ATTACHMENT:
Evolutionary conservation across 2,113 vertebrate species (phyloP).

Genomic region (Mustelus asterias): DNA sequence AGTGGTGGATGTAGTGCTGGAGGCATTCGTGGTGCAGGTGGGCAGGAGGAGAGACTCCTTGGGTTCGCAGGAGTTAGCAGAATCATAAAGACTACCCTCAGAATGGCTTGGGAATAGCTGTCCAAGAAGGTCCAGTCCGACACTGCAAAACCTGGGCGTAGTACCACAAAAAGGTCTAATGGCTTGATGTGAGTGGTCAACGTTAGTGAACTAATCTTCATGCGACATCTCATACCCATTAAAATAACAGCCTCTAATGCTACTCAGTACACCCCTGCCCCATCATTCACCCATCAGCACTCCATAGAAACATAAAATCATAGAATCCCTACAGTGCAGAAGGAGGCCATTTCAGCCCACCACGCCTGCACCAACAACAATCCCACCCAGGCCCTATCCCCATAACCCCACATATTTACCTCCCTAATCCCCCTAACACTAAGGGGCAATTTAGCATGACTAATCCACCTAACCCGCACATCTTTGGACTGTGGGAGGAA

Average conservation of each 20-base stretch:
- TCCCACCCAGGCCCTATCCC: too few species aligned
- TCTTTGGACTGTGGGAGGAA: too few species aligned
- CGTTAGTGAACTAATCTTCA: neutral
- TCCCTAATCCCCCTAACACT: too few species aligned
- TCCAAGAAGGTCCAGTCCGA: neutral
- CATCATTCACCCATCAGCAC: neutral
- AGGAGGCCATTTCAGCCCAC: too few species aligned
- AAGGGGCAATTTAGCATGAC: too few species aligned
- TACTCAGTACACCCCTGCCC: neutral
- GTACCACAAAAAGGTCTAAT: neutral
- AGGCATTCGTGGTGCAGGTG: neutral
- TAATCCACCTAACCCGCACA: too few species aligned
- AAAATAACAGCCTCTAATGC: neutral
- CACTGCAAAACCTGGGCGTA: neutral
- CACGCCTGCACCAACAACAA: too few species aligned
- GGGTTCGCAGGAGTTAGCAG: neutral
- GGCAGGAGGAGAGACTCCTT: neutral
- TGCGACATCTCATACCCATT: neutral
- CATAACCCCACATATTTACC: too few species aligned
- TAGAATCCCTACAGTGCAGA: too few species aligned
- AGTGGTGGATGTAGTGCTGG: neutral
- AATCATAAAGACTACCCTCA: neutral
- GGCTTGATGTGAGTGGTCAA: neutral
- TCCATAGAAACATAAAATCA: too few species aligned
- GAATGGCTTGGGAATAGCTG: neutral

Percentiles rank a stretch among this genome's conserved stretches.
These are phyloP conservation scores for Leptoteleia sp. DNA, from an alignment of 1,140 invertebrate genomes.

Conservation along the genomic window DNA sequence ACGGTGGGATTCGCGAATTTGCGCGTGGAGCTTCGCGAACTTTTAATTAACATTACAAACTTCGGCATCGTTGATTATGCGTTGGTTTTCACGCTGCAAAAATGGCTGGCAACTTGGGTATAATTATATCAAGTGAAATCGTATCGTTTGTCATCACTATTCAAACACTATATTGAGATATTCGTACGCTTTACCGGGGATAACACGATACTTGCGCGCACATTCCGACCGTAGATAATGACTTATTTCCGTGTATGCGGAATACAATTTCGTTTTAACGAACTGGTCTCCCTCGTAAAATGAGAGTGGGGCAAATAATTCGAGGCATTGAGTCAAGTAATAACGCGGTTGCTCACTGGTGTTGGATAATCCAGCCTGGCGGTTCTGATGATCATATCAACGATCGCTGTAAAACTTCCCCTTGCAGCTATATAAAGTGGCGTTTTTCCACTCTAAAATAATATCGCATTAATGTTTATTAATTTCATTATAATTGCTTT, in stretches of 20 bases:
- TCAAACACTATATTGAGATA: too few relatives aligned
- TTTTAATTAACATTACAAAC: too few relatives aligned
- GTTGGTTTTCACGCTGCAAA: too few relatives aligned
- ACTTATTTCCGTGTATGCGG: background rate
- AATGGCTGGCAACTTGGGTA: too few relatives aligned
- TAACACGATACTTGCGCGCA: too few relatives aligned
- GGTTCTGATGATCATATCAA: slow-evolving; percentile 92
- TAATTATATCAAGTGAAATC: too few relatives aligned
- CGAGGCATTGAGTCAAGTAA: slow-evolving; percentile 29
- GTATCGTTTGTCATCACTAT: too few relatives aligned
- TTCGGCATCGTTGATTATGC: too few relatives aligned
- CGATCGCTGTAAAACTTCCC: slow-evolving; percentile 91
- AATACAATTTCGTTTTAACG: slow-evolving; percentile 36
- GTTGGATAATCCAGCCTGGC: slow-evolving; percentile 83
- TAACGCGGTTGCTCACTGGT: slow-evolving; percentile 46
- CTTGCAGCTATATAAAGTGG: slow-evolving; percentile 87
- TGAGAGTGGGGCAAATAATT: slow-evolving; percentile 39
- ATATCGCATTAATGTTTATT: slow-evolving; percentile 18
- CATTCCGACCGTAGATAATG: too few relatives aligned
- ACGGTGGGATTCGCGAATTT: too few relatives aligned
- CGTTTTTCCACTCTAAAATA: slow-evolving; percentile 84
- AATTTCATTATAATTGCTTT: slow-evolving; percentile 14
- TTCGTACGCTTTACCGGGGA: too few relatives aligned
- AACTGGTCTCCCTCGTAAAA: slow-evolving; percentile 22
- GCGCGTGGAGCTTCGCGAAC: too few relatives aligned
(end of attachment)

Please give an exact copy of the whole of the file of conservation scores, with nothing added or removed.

Evolutionary conservation across 2,113 vertebrate species (phyloP).

Genomic region (Mustelus asterias): DNA sequence AGTGGTGGATGTAGTGCTGGAGGCATTCGTGGTGCAGGTGGGCAGGAGGAGAGACTCCTTGGGTTCGCAGGAGTTAGCAGAATCATAAAGACTACCCTCAGAATGGCTTGGGAATAGCTGTCCAAGAAGGTCCAGTCCGACACTGCAAAACCTGGGCGTAGTACCACAAAAAGGTCTAATGGCTTGATGTGAGTGGTCAACGTTAGTGAACTAATCTTCATGCGACATCTCATACCCATTAAAATAACAGCCTCTAATGCTACTCAGTACACCCCTGCCCCATCATTCACCCATCAGCACTCCATAGAAACATAAAATCATAGAATCCCTACAGTGCAGAAGGAGGCCATTTCAGCCCACCACGCCTGCACCAACAACAATCCCACCCAGGCCCTATCCCCATAACCCCACATATTTACCTCCCTAATCCCCCTAACACTAAGGGGCAATTTAGCATGACTAATCCACCTAACCCGCACATCTTTGGACTGTGGGAGGAA

Average conservation of each 20-base stretch:
- TCCCACCCAGGCCCTATCCC: too few species aligned
- TCTTTGGACTGTGGGAGGAA: too few species aligned
- CGTTAGTGAACTAATCTTCA: neutral
- TCCCTAATCCCCCTAACACT: too few species aligned
- TCCAAGAAGGTCCAGTCCGA: neutral
- CATCATTCACCCATCAGCAC: neutral
- AGGAGGCCATTTCAGCCCAC: too few species aligned
- AAGGGGCAATTTAGCATGAC: too few species aligned
- TACTCAGTACACCCCTGCCC: neutral
- GTACCACAAAAAGGTCTAAT: neutral
- AGGCATTCGTGGTGCAGGTG: neutral
- TAATCCACCTAACCCGCACA: too few species aligned
- AAAATAACAGCCTCTAATGC: neutral
- CACTGCAAAACCTGGGCGTA: neutral
- CACGCCTGCACCAACAACAA: too few species aligned
- GGGTTCGCAGGAGTTAGCAG: neutral
- GGCAGGAGGAGAGACTCCTT: neutral
- TGCGACATCTCATACCCATT: neutral
- CATAACCCCACATATTTACC: too few species aligned
- TAGAATCCCTACAGTGCAGA: too few species aligned
- AGTGGTGGATGTAGTGCTGG: neutral
- AATCATAAAGACTACCCTCA: neutral
- GGCTTGATGTGAGTGGTCAA: neutral
- TCCATAGAAACATAAAATCA: too few species aligned
- GAATGGCTTGGGAATAGCTG: neutral

Percentiles rank a stretch among this genome's conserved stretches.
These are phyloP conservation scores for Leptoteleia sp. DNA, from an alignment of 1,140 invertebrate genomes.

Conservation along the genomic window DNA sequence ACGGTGGGATTCGCGAATTTGCGCGTGGAGCTTCGCGAACTTTTAATTAACATTACAAACTTCGGCATCGTTGATTATGCGTTGGTTTTCACGCTGCAAAAATGGCTGGCAACTTGGGTATAATTATATCAAGTGAAATCGTATCGTTTGTCATCACTATTCAAACACTATATTGAGATATTCGTACGCTTTACCGGGGATAACACGATACTTGCGCGCACATTCCGACCGTAGATAATGACTTATTTCCGTGTATGCGGAATACAATTTCGTTTTAACGAACTGGTCTCCCTCGTAAAATGAGAGTGGGGCAAATAATTCGAGGCATTGAGTCAAGTAATAACGCGGTTGCTCACTGGTGTTGGATAATCCAGCCTGGCGGTTCTGATGATCATATCAACGATCGCTGTAAAACTTCCCCTTGCAGCTATATAAAGTGGCGTTTTTCCACTCTAAAATAATATCGCATTAATGTTTATTAATTTCATTATAATTGCTTT, in stretches of 20 bases:
- TCAAACACTATATTGAGATA: too few relatives aligned
- TTTTAATTAACATTACAAAC: too few relatives aligned
- GTTGGTTTTCACGCTGCAAA: too few relatives aligned
- ACTTATTTCCGTGTATGCGG: background rate
- AATGGCTGGCAACTTGGGTA: too few relatives aligned
- TAACACGATACTTGCGCGCA: too few relatives aligned
- GGTTCTGATGATCATATCAA: slow-evolving; percentile 92
- TAATTATATCAAGTGAAATC: too few relatives aligned
- CGAGGCATTGAGTCAAGTAA: slow-evolving; percentile 29
- GTATCGTTTGTCATCACTAT: too few relatives aligned
- TTCGGCATCGTTGATTATGC: too few relatives aligned
- CGATCGCTGTAAAACTTCCC: slow-evolving; percentile 91
- AATACAATTTCGTTTTAACG: slow-evolving; percentile 36
- GTTGGATAATCCAGCCTGGC: slow-evolving; percentile 83
- TAACGCGGTTGCTCACTGGT: slow-evolving; percentile 46
- CTTGCAGCTATATAAAGTGG: slow-evolving; percentile 87
- TGAGAGTGGGGCAAATAATT: slow-evolving; percentile 39
- ATATCGCATTAATGTTTATT: slow-evolving; percentile 18
- CATTCCGACCGTAGATAATG: too few relatives aligned
- ACGGTGGGATTCGCGAATTT: too few relatives aligned
- CGTTTTTCCACTCTAAAATA: slow-evolving; percentile 84
- AATTTCATTATAATTGCTTT: slow-evolving; percentile 14
- TTCGTACGCTTTACCGGGGA: too few relatives aligned
- AACTGGTCTCCCTCGTAAAA: slow-evolving; percentile 22
- GCGCGTGGAGCTTCGCGAAC: too few relatives aligned